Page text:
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Jeff Eisenberg

Justin Knox gives North Carolina the third big man it lacked

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Incoming transfers putting up 6.3 points per game at middling SEC programs don't normally make a splash at North Carolina, but forgive the Tar Heels if they're a little more excited than usual about landing Justin Knox.

Will the 6-foot-9, 240-pound ex-Alabama forward draw any comparisons to Tyler Hansbrough or even Ed Davis next season? Probably not. But will he help make up for the unexpected departure of the Wear Twins by giving the Tar Heels a legitimate third big man? Absolutely.

Knox chose North Carolina over Georgia Tech on Monday night after Alabama controversially denied to release him to nearby Alabama-Birmingham because of allegations of tampering. The senior-to-be is on pace to graduate from Alabama this summer, meaning he should be eligible to play immediately at North Carolina next season if he chooses a degree program that Alabama does not offer.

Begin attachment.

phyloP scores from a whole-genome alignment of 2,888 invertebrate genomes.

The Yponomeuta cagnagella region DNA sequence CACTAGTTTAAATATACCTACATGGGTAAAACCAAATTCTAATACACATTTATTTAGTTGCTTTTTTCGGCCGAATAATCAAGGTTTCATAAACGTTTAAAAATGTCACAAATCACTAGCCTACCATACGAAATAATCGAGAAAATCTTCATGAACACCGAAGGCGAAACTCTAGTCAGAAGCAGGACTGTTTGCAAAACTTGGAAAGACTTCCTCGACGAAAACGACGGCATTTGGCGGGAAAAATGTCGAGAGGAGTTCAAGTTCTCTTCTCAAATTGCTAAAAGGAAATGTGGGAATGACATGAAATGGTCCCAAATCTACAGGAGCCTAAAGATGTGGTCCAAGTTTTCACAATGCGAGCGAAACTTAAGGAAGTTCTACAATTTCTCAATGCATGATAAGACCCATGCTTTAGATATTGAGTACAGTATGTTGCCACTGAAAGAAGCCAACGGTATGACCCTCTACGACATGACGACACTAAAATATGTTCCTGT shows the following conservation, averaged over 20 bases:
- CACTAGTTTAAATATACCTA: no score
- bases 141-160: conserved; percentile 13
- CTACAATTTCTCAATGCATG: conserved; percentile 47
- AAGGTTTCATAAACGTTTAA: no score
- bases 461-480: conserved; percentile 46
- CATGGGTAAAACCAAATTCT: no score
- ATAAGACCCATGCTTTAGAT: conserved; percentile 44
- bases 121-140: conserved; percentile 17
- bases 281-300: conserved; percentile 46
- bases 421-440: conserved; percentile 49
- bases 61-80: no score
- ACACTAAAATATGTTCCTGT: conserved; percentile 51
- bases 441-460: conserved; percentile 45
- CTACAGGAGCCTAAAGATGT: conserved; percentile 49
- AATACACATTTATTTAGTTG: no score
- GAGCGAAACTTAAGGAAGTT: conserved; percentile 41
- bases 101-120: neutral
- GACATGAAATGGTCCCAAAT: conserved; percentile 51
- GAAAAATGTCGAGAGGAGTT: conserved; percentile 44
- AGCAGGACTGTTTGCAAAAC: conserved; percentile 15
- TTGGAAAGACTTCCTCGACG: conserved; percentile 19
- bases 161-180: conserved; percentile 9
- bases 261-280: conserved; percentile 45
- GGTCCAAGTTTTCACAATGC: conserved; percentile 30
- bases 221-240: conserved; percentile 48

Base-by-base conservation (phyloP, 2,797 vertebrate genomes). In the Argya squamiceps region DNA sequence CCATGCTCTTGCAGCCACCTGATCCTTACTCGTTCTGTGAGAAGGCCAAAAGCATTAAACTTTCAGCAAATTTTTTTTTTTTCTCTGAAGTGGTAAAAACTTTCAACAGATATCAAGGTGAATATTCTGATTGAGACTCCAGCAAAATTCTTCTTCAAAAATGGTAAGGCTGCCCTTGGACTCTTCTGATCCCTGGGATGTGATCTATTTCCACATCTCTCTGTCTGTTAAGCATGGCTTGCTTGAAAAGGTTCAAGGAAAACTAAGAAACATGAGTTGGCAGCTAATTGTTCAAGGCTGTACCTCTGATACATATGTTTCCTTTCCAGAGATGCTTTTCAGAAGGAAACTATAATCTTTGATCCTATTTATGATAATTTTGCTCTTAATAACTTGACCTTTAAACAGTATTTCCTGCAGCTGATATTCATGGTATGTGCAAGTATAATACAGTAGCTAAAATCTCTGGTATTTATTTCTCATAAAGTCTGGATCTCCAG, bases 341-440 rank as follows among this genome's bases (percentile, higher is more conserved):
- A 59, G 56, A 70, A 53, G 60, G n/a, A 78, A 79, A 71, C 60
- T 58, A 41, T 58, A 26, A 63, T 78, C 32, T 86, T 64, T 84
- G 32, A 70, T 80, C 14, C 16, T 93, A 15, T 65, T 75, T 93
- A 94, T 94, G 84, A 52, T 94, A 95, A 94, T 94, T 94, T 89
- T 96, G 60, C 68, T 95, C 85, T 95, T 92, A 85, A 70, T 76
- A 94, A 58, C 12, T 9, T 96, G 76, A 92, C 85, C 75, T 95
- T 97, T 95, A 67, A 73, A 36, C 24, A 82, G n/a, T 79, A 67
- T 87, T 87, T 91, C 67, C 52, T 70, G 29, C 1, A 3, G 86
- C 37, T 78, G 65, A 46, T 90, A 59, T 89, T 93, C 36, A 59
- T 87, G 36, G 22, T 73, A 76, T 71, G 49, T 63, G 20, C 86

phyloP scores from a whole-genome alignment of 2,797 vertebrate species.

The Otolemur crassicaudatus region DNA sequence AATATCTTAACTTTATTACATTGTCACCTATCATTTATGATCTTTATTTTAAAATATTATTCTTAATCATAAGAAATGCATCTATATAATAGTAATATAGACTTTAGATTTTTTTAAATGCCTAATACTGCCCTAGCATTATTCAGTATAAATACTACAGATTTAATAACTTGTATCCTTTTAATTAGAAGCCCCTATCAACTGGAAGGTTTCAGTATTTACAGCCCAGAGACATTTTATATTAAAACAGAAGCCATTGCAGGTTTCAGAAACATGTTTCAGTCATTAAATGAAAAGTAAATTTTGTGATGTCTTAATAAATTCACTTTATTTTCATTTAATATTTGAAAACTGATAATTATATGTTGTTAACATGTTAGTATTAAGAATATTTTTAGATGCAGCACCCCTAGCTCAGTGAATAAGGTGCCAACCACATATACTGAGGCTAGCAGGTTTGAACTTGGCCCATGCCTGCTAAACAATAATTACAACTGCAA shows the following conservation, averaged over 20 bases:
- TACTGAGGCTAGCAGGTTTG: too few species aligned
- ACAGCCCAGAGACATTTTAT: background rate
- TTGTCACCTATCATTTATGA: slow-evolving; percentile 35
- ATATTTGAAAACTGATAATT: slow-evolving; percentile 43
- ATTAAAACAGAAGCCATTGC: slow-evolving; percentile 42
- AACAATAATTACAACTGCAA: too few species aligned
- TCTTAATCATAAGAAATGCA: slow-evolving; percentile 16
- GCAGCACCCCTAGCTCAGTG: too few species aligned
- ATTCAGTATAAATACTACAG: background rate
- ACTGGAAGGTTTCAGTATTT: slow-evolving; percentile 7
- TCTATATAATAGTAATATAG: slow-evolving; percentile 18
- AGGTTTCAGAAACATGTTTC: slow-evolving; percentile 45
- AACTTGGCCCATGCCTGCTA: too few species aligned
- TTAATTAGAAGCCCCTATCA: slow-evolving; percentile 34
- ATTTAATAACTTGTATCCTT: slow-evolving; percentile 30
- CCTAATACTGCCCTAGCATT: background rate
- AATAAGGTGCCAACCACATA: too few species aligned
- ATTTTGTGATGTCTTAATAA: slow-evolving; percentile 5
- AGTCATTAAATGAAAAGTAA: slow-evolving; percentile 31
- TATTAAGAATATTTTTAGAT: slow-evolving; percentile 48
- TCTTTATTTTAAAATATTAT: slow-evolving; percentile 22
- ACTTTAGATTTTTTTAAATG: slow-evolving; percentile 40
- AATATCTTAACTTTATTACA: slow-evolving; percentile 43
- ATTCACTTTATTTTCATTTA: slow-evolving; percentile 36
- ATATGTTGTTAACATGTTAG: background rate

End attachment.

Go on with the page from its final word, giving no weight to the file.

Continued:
The imminent arrival of Knox is a good fit for North Carolina after the transfer of David and Travis Wear earlier this month left Coach Roy Williams with only Tyler Zeller and John Henson as big men on his roster next season. Williams initially expressed skepticism that the Tar Heels would be able to land a quality replacement so late in the recruiting game, getting a senior capable of playing immediately no less.

Knox, who averaged 19.8 minutes per game and started 17 times last season for the Crimson Tide, provides more experience and interior muscle than either of the Wears, though his offensive game isn't nearly as versatile or well-developed. More importantly, his presence ensures that top recruit Harrison Barnes can play mostly on the wing and doesn't have to provide many backup minutes at power forward.

In ideal circumstances, North Carolina would surely like a fourth big man in case of injury, but the Tar Heels have to feel better about next season with Knox in the fold.

They landed an experienced, defensive-minded big man who's not just a warm practice body. And they only had to make a one-year scholarship commitment to do it.

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